Link to the University of Pittsburgh Homepage
Link to the University Library System Homepage Link to the Contact Us Form

Housing Price Inequality and Political Polarization

Kim, Eun Young (2022) Housing Price Inequality and Political Polarization. Doctoral Dissertation, University of Pittsburgh. (Unpublished)

This is the latest version of this item.

Download (15MB) | Preview


This dissertation examines how district-level wealth inequality affects individual representatives. Polarization, where parties continue to grow apart and move away from the median voter, has been associated with inequality such that the wealthy voters are disproportionately represented in politics. However, we know little about if individual members also polarize (or diverge), moving from their own median voter and their rivals by representing only the affluent of their own district. I theorize that when a district is highly unequal, welfare-related issues become more salient in such a district, leading reelection-motivated representatives to focus on the preferences of their median voter strategically. Unlike commonly studied income inequality to measure constituency preferences, I use wealth inequality based on my fine-grained housing price data available at the district-level due to its increasing role in inequality and politics. I specifically investigate two main questions: (1) in the legislature, why do some politicians follow their party leaders while others do not?, and (2) during campaigns, why do some candidates behave similarly to their rivals while others diverge from them? I use the case of Korea, which experienced both rising wealth inequality and party polarization. I find that the incumbent representatives deviate from their leaders in the legislative voting when their district wealth inequality is high using roll-call votes. Analysis based on campaign brochures also reveals that in unequal districts candidates present similar campaign strategies, promising targeted benefits as much as their rivals. Detailed case studies on two congressional districts also generally support the theory. This dissertation contributes to our understanding of wealth inequality and representation in several ways. Drawing on the Korean case, I provide implications for other countries with a single-member district system on how individual representatives behave under high inequality. Also importantly, this dissertation serves as an example of how to use housing price data to measure district-level inequality. Lastly, it advances our understanding of candidate-level responsiveness and preferences using campaign brochures that I analyze using a text-as-data approach.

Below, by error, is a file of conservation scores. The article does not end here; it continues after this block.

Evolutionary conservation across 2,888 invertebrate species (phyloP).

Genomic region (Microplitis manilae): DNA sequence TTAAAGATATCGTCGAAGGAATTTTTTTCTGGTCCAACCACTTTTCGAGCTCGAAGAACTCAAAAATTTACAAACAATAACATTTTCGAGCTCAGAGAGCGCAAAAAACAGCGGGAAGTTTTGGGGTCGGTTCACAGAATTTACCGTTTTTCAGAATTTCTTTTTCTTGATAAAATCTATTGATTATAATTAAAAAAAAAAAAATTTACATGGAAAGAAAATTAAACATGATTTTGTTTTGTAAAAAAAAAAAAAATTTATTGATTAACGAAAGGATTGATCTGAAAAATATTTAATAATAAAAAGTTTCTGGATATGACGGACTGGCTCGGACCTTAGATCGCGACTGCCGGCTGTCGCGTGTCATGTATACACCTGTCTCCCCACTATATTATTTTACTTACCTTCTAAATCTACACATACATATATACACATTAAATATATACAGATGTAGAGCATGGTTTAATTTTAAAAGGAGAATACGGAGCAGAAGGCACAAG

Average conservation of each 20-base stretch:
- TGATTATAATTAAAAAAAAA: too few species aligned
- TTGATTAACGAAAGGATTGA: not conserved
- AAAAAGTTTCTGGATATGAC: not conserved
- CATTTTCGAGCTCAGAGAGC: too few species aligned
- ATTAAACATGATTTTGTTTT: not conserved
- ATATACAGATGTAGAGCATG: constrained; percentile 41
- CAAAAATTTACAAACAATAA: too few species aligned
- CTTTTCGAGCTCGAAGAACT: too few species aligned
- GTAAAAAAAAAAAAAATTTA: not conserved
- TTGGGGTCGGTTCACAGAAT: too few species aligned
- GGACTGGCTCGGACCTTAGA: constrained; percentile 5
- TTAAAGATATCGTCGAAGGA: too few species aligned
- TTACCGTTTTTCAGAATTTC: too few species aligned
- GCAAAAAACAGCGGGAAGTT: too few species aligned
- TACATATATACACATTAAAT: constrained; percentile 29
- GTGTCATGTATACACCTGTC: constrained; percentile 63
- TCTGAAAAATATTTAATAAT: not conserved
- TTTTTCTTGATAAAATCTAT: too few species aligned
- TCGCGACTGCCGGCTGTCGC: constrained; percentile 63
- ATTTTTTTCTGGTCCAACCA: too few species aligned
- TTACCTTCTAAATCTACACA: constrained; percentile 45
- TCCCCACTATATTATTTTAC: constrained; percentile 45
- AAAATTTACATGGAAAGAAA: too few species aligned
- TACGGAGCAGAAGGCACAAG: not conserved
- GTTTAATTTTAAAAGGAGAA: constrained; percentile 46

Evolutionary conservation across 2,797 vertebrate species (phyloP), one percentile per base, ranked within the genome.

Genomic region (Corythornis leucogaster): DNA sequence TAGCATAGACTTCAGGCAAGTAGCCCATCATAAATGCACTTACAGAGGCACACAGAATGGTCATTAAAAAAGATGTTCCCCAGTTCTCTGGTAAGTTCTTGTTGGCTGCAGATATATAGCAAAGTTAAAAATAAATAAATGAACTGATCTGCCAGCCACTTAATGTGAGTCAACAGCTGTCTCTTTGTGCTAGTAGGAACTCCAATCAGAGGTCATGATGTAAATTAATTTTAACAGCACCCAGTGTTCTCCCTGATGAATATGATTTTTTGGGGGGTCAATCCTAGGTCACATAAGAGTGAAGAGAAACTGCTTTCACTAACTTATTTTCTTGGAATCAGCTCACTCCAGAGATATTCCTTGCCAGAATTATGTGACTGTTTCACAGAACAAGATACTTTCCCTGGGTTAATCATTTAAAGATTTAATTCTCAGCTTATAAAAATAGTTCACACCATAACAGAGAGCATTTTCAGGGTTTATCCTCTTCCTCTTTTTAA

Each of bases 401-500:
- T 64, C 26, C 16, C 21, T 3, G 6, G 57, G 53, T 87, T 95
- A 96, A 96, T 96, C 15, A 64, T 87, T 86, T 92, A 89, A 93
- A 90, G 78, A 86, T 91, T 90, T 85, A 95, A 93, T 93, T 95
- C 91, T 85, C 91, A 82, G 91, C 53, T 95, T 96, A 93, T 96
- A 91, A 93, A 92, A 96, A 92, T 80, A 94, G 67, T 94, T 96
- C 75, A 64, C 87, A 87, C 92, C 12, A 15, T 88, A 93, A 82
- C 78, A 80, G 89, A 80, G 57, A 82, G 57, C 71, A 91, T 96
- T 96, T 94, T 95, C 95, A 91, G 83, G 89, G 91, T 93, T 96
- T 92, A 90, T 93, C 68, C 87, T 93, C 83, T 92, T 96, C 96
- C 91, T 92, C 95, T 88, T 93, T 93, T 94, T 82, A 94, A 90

Social Networking:
Share |


Item Type: University of Pittsburgh ETD
Status: Unpublished
CreatorsEmailPitt UsernameORCID
Kim, Eun Youngeuk27@pitt.edueuk270000-0002-1751-592X
ETD Committee:
TitleMemberEmail AddressPitt UsernameORCID
Committee ChairMorgenstern,
Committee MemberSpoon,
Committee MemberKanthak,
Committee MemberLinardi,
Date: 12 October 2022
Date Type: Publication
Defense Date: 20 July 2022
Approval Date: 12 October 2022
Submission Date: 4 August 2022
Access Restriction: No restriction; Release the ETD for access worldwide immediately.
Number of Pages: 182
Institution: University of Pittsburgh
Schools and Programs: Dietrich School of Arts and Sciences > Political Science
Degree: PhD - Doctor of Philosophy
Thesis Type: Doctoral Dissertation
Refereed: Yes
Uncontrolled Keywords: housing price inequality, inequality, legislative politics, election campaigns, polarization
Date Deposited: 12 Oct 2022 14:09
Last Modified: 12 Oct 2022 14:09

Available Versions of this Item

  • Housing Price Inequality and Political Polarization. (deposited 12 Oct 2022 14:09) [Currently Displayed]


Monthly Views for the past 3 years

Plum Analytics

Actions (login required)

View Item View Item